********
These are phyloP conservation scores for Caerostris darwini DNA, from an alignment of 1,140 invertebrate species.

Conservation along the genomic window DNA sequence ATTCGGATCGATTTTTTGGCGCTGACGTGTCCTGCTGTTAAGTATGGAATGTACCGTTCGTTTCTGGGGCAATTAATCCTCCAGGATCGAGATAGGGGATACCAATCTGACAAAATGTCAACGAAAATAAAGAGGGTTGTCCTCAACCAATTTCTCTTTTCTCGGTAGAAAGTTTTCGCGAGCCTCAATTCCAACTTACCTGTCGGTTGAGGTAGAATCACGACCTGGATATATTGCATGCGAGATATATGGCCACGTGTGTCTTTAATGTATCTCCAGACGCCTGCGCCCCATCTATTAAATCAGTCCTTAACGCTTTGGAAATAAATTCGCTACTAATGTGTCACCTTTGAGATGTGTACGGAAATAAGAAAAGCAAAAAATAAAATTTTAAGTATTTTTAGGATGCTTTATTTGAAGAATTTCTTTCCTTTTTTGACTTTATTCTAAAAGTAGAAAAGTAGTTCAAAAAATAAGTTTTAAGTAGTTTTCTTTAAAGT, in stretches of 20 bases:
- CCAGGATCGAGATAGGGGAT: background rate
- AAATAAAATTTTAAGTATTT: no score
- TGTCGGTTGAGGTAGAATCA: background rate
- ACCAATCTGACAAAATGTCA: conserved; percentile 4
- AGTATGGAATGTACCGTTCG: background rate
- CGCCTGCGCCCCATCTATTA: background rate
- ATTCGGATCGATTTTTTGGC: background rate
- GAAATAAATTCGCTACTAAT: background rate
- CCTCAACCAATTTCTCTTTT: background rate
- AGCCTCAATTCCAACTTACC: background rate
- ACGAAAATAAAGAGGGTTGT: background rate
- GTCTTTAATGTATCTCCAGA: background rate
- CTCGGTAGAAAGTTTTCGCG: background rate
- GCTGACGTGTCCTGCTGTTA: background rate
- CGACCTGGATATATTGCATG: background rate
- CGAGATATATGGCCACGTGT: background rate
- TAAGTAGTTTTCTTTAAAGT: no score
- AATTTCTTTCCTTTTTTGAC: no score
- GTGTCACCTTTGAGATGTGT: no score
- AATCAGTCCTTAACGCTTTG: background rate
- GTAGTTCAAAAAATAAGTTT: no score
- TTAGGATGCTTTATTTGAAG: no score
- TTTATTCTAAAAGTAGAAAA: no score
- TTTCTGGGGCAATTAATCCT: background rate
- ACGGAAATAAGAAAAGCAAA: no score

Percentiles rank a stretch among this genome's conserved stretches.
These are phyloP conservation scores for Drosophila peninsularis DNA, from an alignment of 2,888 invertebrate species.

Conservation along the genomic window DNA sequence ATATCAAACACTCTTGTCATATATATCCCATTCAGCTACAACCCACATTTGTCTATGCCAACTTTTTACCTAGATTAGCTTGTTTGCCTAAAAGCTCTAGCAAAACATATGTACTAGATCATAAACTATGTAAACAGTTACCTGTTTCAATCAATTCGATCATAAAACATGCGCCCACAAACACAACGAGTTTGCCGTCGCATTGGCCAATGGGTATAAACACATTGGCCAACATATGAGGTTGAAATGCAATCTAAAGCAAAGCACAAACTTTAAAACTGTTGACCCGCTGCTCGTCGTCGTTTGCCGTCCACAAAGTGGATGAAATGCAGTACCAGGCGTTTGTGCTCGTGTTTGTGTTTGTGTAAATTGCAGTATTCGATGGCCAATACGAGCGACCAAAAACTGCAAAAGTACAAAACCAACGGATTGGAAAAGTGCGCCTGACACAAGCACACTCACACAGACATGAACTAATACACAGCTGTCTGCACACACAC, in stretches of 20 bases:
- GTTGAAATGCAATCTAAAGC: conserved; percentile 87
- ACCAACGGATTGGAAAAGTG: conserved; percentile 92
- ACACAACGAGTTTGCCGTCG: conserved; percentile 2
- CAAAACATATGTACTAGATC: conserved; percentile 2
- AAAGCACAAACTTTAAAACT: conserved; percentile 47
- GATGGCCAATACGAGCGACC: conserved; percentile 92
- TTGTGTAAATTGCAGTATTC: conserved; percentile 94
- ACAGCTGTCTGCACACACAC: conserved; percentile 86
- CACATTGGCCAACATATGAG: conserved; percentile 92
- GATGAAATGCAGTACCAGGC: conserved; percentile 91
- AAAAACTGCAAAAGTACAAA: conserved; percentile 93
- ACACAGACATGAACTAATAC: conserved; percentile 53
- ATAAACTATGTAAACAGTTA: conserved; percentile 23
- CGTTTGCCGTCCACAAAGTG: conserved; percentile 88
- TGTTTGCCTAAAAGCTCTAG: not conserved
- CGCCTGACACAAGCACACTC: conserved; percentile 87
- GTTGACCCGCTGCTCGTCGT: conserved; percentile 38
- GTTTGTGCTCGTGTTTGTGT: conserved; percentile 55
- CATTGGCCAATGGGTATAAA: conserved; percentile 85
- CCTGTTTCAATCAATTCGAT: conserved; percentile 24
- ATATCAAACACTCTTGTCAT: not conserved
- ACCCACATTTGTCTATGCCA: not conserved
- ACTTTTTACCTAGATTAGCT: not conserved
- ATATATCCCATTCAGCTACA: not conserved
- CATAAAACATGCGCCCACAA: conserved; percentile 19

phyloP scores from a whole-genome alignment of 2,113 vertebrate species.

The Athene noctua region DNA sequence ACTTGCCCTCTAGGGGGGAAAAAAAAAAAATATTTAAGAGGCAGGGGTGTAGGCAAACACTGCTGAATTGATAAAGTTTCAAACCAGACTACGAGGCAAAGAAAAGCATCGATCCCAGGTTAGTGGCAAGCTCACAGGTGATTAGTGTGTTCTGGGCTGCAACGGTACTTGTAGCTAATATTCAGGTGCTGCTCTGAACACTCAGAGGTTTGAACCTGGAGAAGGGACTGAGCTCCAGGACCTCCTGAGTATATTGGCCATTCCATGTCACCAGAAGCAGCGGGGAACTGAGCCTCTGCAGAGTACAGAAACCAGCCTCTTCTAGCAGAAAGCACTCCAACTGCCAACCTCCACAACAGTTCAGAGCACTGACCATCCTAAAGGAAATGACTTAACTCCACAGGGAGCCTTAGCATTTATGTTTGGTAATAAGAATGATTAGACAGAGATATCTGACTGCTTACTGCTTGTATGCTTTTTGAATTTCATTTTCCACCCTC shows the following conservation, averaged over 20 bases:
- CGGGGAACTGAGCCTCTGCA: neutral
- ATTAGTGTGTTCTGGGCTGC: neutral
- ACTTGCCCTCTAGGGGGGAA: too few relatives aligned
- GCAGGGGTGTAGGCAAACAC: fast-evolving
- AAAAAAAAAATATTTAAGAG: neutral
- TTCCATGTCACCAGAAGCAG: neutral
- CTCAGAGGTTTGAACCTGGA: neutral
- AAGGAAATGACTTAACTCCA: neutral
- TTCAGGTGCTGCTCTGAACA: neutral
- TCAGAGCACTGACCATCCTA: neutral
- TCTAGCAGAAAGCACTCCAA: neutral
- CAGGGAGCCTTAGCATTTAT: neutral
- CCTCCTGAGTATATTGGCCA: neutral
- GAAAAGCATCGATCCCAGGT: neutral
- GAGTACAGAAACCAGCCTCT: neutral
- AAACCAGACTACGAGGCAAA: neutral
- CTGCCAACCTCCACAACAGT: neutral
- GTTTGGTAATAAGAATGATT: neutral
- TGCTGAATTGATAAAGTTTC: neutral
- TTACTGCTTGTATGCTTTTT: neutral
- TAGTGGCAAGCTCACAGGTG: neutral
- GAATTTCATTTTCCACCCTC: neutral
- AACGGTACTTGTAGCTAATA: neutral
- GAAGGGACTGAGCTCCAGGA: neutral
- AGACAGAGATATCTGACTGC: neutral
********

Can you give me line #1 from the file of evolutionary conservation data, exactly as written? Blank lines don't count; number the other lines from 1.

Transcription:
These are phyloP conservation scores for Caerostris darwini DNA, from an alignment of 1,140 invertebrate species.